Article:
Monthly Archives: May 2013

Almost 12. Already.

at the end of 11 years old.

at the end of 11 years old.


At the end of 11 years old part two.

At the end of 11 years old part two.


Next week, well, to be precise, in just a few days, my daughter turns 12. I am, as I always am around this time of year, a puddle of feelings. Friday is, unbelievably, the 10th anniversary of my father’s death– a loss that seems very long ago and still fresh and not quite believable to me.

Last year, right after my daughter turned 11, I wrote that 11 was going to be a big year. And I was right, it has been a big year in outward ways that signal bigger kinds of changes too. My daughter grew tall and filled out. She is now taller than D, her former babysitter and our close friend. She is tall as or taller than my partner, taller than most other girls in her class. For this particular daughter– as a girl in an urban setting with her own particular interests and strengths and struggles and understandings of the world, 11 has held many milestones besides height. She is different and consequently I have shifted and am still shifting and adjusting my expectations and my understanding of who my daughter is. Not as a person really, but as a person in the developmental scheme of things.

Over this past year she became not only willing but sometimes anxious to run out of the car while I double parked to pick up something from the store, the dry cleaners, carry out food, etc. Last summer she and her friend made lemonade and baked cookies and collected a small TV table and some folding chairs as well as her working toy cash register– and went out on one of the most oppressively hot days of the year and set up a lemonde stand/ mini-bakery. Without my partner or me. She and a particular friend of hers have loved going the two blocks to play, without an adult in tow, at the toddler park that she practically grew up in. We have some rules related to safety and she carries a cell phone, but she plays in that park on her own. That fact represents for me the two threads of where we are right now. Young enough to want to play in that park, old enough to go without me.

This past set of changes are bittersweet and thrilling and unknown. Watching her change before my eyes is touching and deep and then raises all kinds of question marks about my own future and identity. For now, I’m very much a mom, but it is very different from before. I’m a little off balance in a way similar to but so different from the off-balance of having a new baby in the family.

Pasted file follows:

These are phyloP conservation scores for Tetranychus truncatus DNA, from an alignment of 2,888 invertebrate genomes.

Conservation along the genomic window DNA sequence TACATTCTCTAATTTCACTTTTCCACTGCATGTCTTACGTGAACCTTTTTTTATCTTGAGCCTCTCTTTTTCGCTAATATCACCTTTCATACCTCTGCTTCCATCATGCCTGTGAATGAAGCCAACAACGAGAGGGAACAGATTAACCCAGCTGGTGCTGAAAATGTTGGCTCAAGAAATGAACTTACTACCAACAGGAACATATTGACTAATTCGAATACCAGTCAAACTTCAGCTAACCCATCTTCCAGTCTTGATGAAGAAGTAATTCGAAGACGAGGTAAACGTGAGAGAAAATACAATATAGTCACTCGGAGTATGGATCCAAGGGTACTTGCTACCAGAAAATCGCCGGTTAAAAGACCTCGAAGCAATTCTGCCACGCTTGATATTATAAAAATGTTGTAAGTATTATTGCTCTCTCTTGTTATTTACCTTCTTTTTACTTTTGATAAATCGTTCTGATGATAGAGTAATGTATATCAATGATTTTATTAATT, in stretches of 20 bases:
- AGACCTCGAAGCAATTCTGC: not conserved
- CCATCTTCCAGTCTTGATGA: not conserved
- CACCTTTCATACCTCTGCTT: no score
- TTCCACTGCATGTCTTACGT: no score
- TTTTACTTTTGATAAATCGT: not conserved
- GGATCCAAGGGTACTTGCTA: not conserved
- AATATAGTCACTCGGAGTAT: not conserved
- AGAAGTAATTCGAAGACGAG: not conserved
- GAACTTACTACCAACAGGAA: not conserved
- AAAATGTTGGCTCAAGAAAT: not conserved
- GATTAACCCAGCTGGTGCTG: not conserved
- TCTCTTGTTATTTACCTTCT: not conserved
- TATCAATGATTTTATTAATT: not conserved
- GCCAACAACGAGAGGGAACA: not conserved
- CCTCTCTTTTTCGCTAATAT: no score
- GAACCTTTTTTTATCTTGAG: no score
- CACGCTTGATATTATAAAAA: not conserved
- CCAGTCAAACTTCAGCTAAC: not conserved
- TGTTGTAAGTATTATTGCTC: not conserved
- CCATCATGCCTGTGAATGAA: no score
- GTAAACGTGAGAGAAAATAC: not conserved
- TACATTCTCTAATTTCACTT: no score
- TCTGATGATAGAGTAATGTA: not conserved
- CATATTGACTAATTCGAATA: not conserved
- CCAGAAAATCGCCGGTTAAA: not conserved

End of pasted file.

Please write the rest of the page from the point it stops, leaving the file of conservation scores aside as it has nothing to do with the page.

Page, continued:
As a mom I think strategically. But it’s no longer about those infancy questions about how I’ll get a shower or feed myself, or the toddler questions about how I will get some time to myself but quite the opposite. I see certain struggles of hers and I figure, I now only have about xx years (still figuring out how many) to really get in there with her and have some influence. But now she and I and she and my partner share jokes, confidences. And now, 12 nipping at our heels.

The other night, she grew sullen and upset about something between us. I had some real attention and I sat her down and said, warmly, openly– tell me, tell me about all the disappointments (in me– and related to what we were talking about)– “I want to hear all of it”, I said. And I meant it. She had a kind of loosely knit set of things, and she talked to me for real and I listened. She has been a child who always wanted me very near, who complained if I wasn’t near enough. But the other night among her complaints she said, “…and I want more priveleges, like going home after school alone…”

She had never walked to or from school without an adult, nor ever wanted to do so– but she suddenly felt constrained and injured by the lack of this. So yesterday she walked home from school with her friends and spent an hour and a half alone with two other 11 year old girls, before the first adult walked through the door. And today she rode a city bus across town with her friend to go to the friend’s house before her mom came home from work. Ready or not she’ll be 12 on Monday. And I cannot imagine, and I can– whatever will come next.

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